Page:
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Buch v. United States

United States District Court, D. Alaska

March 21, 2016

STANTON M. BUCH and SHARON A. STINUS, Plaintiffs,
v.
UNITED STATES OF AMERICA, Defendant.

ORDER

H. RUSSEL HOLLAND, UNITED STATES DISTRICT JUDGE

Motion to Dismiss

Defendant moves to dismiss plaintiffs’ complaint.[1] This motion is opposed.[2] Oral argument was requested[3] but is not deemed necessary.

Background

Plaintiffs are Stanton M. Buch and Sharon A. Stinus. Defendant is the United States of America.

In September 2009, Buch “was enlisted with the U.S. Army and stationed at Ft. Wainright, near Fairbanks, ” Alaska.[4] Buch was “[d]istraught over difficulties in a domestic relationship and under the influence of alcohol and medications” when he “attempted suicide by slashing his wrists.”[5] Buch was “rushed to medical care at Bassett Army Community Hospital” and “then transferred to the mental health unit at ... Fairbanks Memorial Hospital[.]”[6] Buch was “voluntarily” admitted to Fairbanks Memorial Hospital on September 24, 2009 and “then discharged into the care of the U.S. Army on September 25, 2009.”[7] “That night, after discharge, ... Buch, unwatched and unchallenged, left base, purchased a handgun and, under the influence of alcohol, attempted suicide again.”[8] Buch “survived the attempt but injured himself severely in the head.”[9] Before Buch “pulled the trigger[, ]” he “contacted his mother, plaintiff Sharon Stinus, by telephone, and apprised her of the gun and of his intentions.”[10] Stinus “desperately tried to dissuade ... Buch from harming himself and tried to ascertain his whereabouts so she could direct Army personnel to him in time.”[11] “Stinus was thereby a bystander to the harm which befell ... Buch.”[12]

On August 13, 2015, plaintiffs commenced this Federal Tort Claims Act (FTCA) action. Plaintiffs allege that U.S. Army personnel breached a duty to supervise Buch “by negligently failing to place him on a suicide prevention watch with adequate safeguards.”[13]Plaintiffs allege that Buch “suffered grievous physical wounds, emotional distress, pain and suffering and loss of enjoyment of life” as a result of defendant’s negligence.[14] And they allege that Stinus “suffered severe emotional distress and depression from her exposure to the harm experienced by her son[.]”[15] Plaintiffs allege that their injuries “did not arise out of or flow from any course of activity incident to Stanton Buch’s service with the U.S. Army.”[16]

Defendant now moves to dismiss plaintiffs’ complaint pursuant to the Feres doctrine.

Discussion

“A motion to dismiss pursuant to the Feres doctrine is properly treated as a Fed.R.Civ.P. 12(b)(1) motion to dismiss for lack of subject matter jurisdiction[.]” Dreier v. United States, 106 F.3d 844, 847 (9th Cir. 1997). “A Rule 12(b)(1) jurisdictional attack may be facial or factual.” Safe Air for Everyone v. Meyer, 373 F.3d 1035, 1039 (9th Cir. 2004). “In a facial attack, the challenger asserts that the allegations contained in a complaint are insufficient on their face to invoke federal jurisdiction.” Id. “By contrast, in a factual attack, the challenger disputes the truth of the allegations that, by themselves, would otherwise invoke federal jurisdiction.” Id. Here, defendant is making a facial attack. The court “therefore ‘assume[s] [plaintiffs’] [factual] allegations to be true and draw[s] all reasonable inferences in [their] favor.’” Doe v. Holy See, 557 F.3d 1066, 1073 (9th Cir. 2009) (quoting Wolfe v. Strankman, 392 F.3d 358, 362 (9th Cir. 2004)). The court does not, “however, accept the ‘truth of legal conclusions merely because they are cast in the form of factual allegations.’” Id. (quoting Warren v. Fox Family Worldwide, Inc., 328 F.3d 1136, 1139 (9th Cir. 2003)).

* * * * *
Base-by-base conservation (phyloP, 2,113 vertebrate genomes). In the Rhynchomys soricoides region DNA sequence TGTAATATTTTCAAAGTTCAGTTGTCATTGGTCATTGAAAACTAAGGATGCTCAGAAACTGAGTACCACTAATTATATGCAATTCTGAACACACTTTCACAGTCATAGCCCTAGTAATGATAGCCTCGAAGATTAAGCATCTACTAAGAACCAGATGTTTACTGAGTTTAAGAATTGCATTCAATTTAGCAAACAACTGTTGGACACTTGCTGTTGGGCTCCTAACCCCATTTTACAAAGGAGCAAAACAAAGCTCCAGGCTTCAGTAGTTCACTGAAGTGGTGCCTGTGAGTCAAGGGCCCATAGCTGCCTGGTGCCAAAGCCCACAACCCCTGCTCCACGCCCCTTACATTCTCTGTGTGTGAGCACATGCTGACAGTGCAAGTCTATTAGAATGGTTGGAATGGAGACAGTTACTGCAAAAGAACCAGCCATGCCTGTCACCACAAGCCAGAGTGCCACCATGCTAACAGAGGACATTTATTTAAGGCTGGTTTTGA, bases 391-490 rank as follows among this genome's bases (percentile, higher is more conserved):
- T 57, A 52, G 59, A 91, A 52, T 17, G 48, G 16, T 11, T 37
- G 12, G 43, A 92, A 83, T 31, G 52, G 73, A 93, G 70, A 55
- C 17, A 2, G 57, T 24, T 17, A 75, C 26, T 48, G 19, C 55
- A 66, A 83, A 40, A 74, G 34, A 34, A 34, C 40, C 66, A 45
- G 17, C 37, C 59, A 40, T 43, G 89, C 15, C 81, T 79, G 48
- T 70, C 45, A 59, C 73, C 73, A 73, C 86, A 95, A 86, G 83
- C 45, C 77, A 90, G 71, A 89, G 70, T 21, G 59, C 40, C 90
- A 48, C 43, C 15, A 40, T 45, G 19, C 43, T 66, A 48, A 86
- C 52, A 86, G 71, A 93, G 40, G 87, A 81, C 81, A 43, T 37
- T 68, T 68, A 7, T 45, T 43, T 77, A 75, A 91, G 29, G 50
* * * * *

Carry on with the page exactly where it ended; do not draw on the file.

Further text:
“As a sovereign, the United States is immune from suit unless it waives such immunity.” Chadd v. United States., 794 F.3d 1104, 1108 (9th Cir. 2015). “The FTCA waives the federal government’s sovereign immunity, rendering the United States liable ‘in the same manner and to the same extent as a private individual under like circum- stances....’” Ritchie v. United States, 733 F.3d 871, 874 (9th Cir. 2013) (quoting 28 U.S.C. § 2674). “In 1950, however, the Supreme Court carved out a judicial exception to the FTCA, holding in Feres v. United States that ‘the Government is not liable under the Federal Tort Claims Act for injuries to servicemen where the injuries arise out of or are in the course of activity incident to service.’” Id. (quoting Feres v. United States, 340 U.S. 135, 146 (1950)). “It subsequently extended this principle-known informally as the Feres doctrine-in Stencel Aero Engineering Corp. v. United States, 431 U.S. 666 (1977), to bar third-party claims which derive directly or indirectly from injuries to service members incident to military duty.” Id.

“The Feres doctrine is applicable ‘whenever a legal action would require a civilian court to examine decisions regarding management, discipline, supervision, and control of members of the armed forces of the United States.’” Zaputil v. Cowgill, 335 F.3d 885, 887 (9th Cir. 2003) (quoting Hodge v. Dalton, 107 F.3d 705, 710 (9th Cir. 1997)). “‘The test has been broadly construed to immunize the United States and members of the military from any suit which may intrude in military affairs, second-guess[] military decisions, or impair[] military discipline.’” Id. (quoting Jackson v. Brigle, 17 F.3d 280, 282 (9th Cir. 1994)).

To determine whether a service member’s injuries arise from activity “incident to service”, the court considers four factors:

“(1) the place where the negligent act occurred, (2) the duty status of the plaintiff when the negligent act occurred, (3) the benefits accruing to the plaintiff because of the plaintiff’s status as a service member, and (4) the nature of the ...

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